Vice President, Maskwa

To learn more about Maskwa Environmental Consulting Ltd., click here.

Post-Event Summary: Behind the Doors of the AUC

Featuring Carolyn Dahl Rees, Chair of the AUC, and AUC Commissioners and staff

Thank you to everyone who attended our Educational Networking Event + Wine & Cheese, Behind the Doors of the Alberta Utilities Commission (AUC) Hearing Room, on September 28. The event provided a ’sneak peek’ into the hearing process and featured Carolyn Dahl Rees, Chair of the AUC, and AUC Commissioners and staff. The event was open to members only and sold out quickly. Participants enjoyed a networking session with presenters following the formal presentation.

W+P would like to extend a heartfelt thanks to Commission Chair Carolyn Dahl Rees for making this event a reality, Laura-Marie Berg for moderating the discussion, and Commissioners Vera Slawinski, Renee Marx, Laura Fukuda, Salma Karim, and Kristi Sebalj for sharing about their experiences as Commissioners.

Here are some of the comments we received following the event:

It was interesting to see the different aspects of the hearing process. I particularly liked how the commissioners talked about authenticity in the hearings.

Great tips and tricks from the Commissioners about participating in a proceeding. I think my team members gained some comfort with the AUC process and space.

As a regulatory professional, it was very helpful to hear exactly what the Commissioners are looking for from applicants/interveners.

This event was fantastic! It was great to hear about some of the changes the AUC implemented to improve efficiency and some of the dos and donts during a hearing. Great insights on what makes for a more efficient and compelling case.

It was great to hear AUC Commissioners and staff speak candidly about the application and hearing process.

If you missed this Women+Power event, please consider becoming a member to receive invitations to our exclusive offerings (membership is free!).

Post-Event Summary: Women+Power Minister Luncheon

Featuring the Honourable Sonya Savage & the Honourable Whitney Issik

Thank you to everyone who joined us on October 4 at The Hudson for an exclusive luncheon with The Hon. Sonya Savage, Minister of Energy and The Hon. Whitney Issik, Minister of Environment and Parks.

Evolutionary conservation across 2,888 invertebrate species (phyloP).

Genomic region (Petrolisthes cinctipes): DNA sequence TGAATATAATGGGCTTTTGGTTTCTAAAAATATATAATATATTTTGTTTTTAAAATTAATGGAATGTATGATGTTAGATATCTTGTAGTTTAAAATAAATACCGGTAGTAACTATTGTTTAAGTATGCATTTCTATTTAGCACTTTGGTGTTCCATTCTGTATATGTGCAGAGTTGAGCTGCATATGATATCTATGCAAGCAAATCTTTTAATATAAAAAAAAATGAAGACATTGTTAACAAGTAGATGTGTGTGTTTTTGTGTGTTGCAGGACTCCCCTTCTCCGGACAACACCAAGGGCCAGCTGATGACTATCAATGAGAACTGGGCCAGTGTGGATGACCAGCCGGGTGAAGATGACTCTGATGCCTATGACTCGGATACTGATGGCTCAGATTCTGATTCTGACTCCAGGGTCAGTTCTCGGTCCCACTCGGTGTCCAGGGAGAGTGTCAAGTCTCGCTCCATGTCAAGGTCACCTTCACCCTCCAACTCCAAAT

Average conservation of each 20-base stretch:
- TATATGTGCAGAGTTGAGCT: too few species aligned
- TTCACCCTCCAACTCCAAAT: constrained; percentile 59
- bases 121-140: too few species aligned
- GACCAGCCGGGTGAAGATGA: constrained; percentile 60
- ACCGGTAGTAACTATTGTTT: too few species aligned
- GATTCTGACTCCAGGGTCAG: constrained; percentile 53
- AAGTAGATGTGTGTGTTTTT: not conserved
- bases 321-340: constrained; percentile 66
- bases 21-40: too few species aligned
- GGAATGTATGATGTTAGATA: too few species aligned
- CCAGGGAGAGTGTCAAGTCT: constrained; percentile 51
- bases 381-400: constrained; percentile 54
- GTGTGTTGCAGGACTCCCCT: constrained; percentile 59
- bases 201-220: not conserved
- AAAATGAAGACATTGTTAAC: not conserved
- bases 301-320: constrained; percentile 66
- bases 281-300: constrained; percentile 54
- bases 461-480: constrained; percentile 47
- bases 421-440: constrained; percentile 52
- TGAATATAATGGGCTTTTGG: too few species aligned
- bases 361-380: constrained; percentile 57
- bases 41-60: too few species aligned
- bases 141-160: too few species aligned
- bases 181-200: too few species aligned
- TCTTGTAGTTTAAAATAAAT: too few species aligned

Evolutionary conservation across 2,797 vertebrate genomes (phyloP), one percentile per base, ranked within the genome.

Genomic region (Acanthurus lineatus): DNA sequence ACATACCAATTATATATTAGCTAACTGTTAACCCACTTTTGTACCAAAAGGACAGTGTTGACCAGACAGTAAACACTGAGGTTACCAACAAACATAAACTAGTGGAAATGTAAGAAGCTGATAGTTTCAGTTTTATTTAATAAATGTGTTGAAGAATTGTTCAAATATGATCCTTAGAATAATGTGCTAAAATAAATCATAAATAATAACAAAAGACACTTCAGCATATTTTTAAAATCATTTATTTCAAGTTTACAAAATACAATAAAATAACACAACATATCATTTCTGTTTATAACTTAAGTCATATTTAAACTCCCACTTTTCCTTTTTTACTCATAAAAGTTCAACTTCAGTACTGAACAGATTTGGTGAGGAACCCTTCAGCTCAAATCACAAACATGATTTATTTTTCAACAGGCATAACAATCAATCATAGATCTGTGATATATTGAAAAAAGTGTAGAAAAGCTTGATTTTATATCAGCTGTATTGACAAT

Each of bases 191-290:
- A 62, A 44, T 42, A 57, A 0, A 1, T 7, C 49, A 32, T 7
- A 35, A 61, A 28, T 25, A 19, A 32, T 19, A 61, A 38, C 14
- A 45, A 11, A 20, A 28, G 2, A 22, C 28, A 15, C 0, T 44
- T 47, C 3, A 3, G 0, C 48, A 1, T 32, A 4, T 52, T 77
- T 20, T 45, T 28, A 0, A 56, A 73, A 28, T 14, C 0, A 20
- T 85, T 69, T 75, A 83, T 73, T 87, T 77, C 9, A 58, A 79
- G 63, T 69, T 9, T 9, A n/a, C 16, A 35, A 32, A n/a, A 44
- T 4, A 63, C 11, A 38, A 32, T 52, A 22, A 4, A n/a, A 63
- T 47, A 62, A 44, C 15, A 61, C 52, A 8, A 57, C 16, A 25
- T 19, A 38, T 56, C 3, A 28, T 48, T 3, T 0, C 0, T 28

We hosted approximately 300 attendees who listened intently to a discussion about the energy industry’s transition to net zero, and the valuable contribution women can make toward this goal and in the post-pandemic economic recovery. The event was emceed by Elaina Eifler, Chair of the Women+Power Events & Programs Committee and moderated by Sharleen Gatcha, Founder & CEO of Women+Power.

W+P would like to extend heartfelt thanks to both ministers for generously donating their time and sharing about the work of each ministry as it relates to the energy transition. Both of these women have moved into new roles following the recent appointment of Danielle Smith as Premier, and we wish them both tremendous success!

Here are some of the comments we received following the event:

There is a lot going on currently within the energy industry, and it’s good to see that impactful discussions are being had at all levels and not just on issues related to the environment.

The room was full of an incredible network of highly intelligent and successful women, which was amazing to see. That is a testament to Women+Power and the team running it.

The luncheon was a well-executed event at a fantastic venue. Both speakers were terrific, informative and highly engaging. I appreciated the comment about equity targets and the caution around setting targets without a strong plan to get there. Also tremendously informative to hear about the industry and the importance of energy security. Well done.

We need more of these types of events in the industry!

If you missed this Women+Power event, please consider becoming a member to receive invitations to our exclusive offerings (membership is free!).

A big thank you to The Hudson and Encore (AV team) for their work to ensure the event was a success and to our photographer, Fern & Pine Studios, for the outstanding photography! Finally, we thank our sponsors, partners and members for their continued support. We have more exciting things in the works for 2023. Stay tuned!

Suha Shehadeh

Suha Shehadeh